San Francisco formally filed its request to redo a decision made in August by state regulators greenlighting a major robotaxi expansion.
On behalf of city transit and planning officials, the City Attorney’s Office this week applied for a rehearing on the California Public Utilities Commission vote granting Waymo and Cruise unlimited expansion of its autonomous vehicles in San Francisco. Days after the Aug. 10 vote, the office also asked the regulatory commission to pause the effects of the decision.
“The CPUC utilized a flawed approval process and ignored the public safety hazards and potential environmental impacts of AVs [autonomous vehicles], and they should reconsider their decision,” City Attorney David Chiu said. “AV technology has a place in San Francisco, but we’re concerned it is not yet capable of safely operating in our complex transportation environment.”
Ahead of the twice-delayed vote, city officials warned against unchecked expansion due to the numerous instances of the vehicles interfering with first responders, public transit and general traffic. The CPUC approved the expansion with no requirements for data reporting, benchmarks, geography or fleet size, the city noted.
Since the vote in August, numerous high-profile incidents involving autonomous vehicles occurred. A Cruise vehicle collided with a fire truck and injured a passenger, leading the company to halve its fleet at the request of the California Department of Motor Vehicles until an investigation is complete.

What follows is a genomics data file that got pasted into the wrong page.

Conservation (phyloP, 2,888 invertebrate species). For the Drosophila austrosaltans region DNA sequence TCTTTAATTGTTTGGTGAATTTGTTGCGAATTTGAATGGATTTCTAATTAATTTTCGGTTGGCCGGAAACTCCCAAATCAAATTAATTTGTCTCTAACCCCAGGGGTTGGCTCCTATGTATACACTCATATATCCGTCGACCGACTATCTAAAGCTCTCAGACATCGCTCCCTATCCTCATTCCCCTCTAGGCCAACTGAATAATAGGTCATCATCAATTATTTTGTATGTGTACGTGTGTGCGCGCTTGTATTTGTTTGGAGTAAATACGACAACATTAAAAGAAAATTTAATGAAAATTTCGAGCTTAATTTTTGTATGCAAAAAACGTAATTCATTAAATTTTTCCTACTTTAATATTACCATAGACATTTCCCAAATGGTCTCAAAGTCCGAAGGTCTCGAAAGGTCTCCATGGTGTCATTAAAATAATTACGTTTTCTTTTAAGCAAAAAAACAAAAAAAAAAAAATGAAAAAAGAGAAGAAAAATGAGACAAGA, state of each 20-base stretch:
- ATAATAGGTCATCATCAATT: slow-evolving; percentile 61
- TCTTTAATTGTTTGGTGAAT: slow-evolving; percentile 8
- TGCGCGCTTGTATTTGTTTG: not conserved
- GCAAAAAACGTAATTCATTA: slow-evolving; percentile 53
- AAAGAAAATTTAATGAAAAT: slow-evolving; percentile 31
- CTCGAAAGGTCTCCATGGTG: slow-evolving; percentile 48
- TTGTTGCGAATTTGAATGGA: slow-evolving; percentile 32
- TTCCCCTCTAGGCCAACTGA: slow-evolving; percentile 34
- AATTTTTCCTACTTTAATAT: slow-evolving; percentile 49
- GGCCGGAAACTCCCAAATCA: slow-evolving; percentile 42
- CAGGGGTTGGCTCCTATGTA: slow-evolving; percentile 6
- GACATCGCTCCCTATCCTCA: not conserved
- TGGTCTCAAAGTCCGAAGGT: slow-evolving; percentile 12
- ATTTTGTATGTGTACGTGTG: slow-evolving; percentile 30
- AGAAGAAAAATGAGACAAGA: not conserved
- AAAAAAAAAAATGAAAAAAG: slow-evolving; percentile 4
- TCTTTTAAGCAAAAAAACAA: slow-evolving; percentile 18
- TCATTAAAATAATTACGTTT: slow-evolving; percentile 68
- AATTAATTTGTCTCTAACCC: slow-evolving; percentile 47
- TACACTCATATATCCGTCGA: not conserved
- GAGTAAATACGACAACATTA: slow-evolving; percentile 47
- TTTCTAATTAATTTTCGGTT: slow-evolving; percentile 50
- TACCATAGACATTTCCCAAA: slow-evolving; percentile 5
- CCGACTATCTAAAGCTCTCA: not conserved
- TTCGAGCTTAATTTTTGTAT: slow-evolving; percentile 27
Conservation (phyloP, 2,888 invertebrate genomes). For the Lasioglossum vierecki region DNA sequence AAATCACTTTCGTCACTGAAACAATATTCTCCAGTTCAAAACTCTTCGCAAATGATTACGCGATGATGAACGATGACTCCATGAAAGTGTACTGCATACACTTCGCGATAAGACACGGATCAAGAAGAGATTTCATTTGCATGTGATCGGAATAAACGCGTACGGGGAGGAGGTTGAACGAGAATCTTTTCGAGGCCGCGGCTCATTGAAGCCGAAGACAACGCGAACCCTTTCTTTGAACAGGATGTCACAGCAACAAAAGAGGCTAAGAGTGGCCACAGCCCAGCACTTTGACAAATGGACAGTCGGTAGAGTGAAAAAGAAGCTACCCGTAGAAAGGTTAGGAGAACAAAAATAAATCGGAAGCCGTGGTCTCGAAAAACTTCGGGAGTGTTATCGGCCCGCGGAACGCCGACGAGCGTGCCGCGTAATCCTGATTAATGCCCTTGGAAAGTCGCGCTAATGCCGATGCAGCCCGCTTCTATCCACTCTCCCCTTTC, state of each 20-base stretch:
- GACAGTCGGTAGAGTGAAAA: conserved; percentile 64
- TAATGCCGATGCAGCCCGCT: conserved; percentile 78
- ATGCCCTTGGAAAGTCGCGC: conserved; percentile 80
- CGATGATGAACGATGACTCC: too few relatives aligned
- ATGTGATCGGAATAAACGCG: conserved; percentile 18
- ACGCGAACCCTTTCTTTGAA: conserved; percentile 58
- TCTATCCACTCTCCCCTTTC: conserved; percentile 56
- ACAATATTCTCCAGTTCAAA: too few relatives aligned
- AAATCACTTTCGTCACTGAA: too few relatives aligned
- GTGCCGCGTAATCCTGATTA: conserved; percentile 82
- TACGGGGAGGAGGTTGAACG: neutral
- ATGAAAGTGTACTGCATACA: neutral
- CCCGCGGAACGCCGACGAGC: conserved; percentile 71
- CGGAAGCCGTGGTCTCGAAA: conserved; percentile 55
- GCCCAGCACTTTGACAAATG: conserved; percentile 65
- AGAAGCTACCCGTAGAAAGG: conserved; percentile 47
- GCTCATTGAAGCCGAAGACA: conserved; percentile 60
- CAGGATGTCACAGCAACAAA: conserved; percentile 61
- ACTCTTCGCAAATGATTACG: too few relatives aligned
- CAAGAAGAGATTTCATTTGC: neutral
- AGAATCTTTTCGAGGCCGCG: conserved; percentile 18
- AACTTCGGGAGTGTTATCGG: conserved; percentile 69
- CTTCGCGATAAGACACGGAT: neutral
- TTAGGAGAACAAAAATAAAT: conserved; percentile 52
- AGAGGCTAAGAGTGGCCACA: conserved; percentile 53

Cruise strongly denied the fire department’s account of what happened, and defended the CPUC vote.
“The CPUC’s decision was the result of a months-long process that saw public input and support from accessibility groups, labor unions and community advocates—culminating in a six-hour public comment period where the majority supported expanded AV access,” the company wrote in response to the re-hearing request. “It’s unfortunate to see the city use public resources to bypass that decision and restrict a technology with an excellent safety record used by tens of thousands of SF residents.”
The city argued that a rehearing is necessary to fulfill the CPUC’s legal obligation to promote passenger and public safety, and that the decision is subject to environmental review.
The CPUC has not responded to the city’s earlier petition and is not required to, according to the City Attorney’s Office.
The city’s applications for a rehearing will ultimately be voted on during closed session, according to the commission.
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